With all the MDG stats flying around at the moment, you may have missed a new paper that presents one simple statistic that will, over time, revolutionise how rich countries use aid and support development. It is this: more poor people live in middle-income countries (MICs) than low income countries (LICs). Lots more.
According to Andy Sumner (at the Institute of Development Studies), who wrote this paper, approximately three quarters of the world’s 1.3 billion poor people today live in MICs, with the others living in LICs, mostly in Africa.
Sumner emphasises the contrast between today’s situation with that of 20 years ago when 93% of poor people lived in LICs. Poor people have not been moving, obviously. Rather the countries within which they live have changed from being LICs to being MICs.
Some might be fairly underwhelmed by this statistic. We have been well aware for some time that the massive populations of China and India alone mean they host more poor people than the entire population of Africa, let alone just the African poor.
Others might wonder why this matters. After all, the World Bank’s LIC/MIC classification is fairly random. Countries with a GDP per capita of $995 or less are called “low income”, cross that threshold and you become “middle income”. So what?
The statistic matters because it raises serious questions about the way donor countries use aid in the future. And the paper matters because it is another well-argued case for a rethink of the tired aid dynamics that have now held sway for over half a century. Its message contrasts with one of the most influential papers/books to have been published in the last few years, Paul Collier’s “The Bottom Billion”.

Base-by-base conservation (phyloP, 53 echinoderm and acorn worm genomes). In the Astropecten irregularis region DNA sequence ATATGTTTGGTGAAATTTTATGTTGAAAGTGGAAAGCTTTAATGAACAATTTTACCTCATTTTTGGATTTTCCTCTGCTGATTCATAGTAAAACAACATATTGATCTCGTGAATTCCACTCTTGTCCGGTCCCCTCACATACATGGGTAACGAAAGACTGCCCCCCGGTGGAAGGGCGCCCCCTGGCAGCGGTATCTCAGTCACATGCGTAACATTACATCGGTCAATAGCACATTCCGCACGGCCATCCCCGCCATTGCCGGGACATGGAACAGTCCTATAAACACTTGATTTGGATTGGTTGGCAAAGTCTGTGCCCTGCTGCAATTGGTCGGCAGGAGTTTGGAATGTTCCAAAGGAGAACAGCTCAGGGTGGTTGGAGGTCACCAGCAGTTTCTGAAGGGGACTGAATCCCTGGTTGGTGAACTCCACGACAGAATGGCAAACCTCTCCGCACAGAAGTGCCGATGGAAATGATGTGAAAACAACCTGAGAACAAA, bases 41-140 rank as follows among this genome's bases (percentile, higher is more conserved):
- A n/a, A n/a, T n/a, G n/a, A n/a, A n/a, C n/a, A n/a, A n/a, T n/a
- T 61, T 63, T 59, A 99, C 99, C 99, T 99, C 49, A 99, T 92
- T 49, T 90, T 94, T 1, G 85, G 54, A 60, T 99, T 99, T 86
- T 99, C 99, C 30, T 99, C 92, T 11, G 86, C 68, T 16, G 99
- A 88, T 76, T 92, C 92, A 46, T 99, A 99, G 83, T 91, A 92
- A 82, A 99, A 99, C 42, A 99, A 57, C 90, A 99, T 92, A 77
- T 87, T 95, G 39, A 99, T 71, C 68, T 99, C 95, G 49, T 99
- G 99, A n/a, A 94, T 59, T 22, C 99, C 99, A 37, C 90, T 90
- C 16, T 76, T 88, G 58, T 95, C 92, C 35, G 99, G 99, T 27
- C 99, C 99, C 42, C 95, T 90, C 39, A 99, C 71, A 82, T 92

Collier, in his important and well-argued contribution, comes up with that rare thing: a statistic that sticks in the mind and changes the language. His main argument is that development efforts should now be focused more exclusively on a group of the poorest countries in the world which are falling behind the rest, in which about a billion people live. Such thinking has become very influential in the corridors of aid power with Ban Ki Moon, the UN’s Secretary General, going so far as to declare 2008 the “year of the bottom billion”. To focus on this group of 1 billion people would mean focusing on the 60 or so countries which have failed to “take off” in the last few decades.
But Sumner takes a direct swipe at this logic, calling his paper Global Poverty and the New Bottom Billion. In his view, the fact that most poor people live in countries that have taken off economically, means we need to find a new way of helping the poor in these MICs, and that means focusing on poor people, not just poor countries (as Collier suggests).
And if Sumner is right (which he is), that means fundamentally changing the way we give aid and encourage poverty reduction. It is one thing transferring money to very poor countries – there is a logical argument for filling a savings gap, although one that I have criticised. But to transfer cash to countries like China and India that not only have nuclear power and space programmes, but also have their own multi-billion dollar aid programmes, is quite another. Aid money is irrelevant to them – should the traditional donors therefore just leave them to it?
The world needs to find new ways to help other countries respond to persistant poverty and increasing inequality. The era of aid as we know it is ending. Let’s hope that a new era of development cooperation takes its place.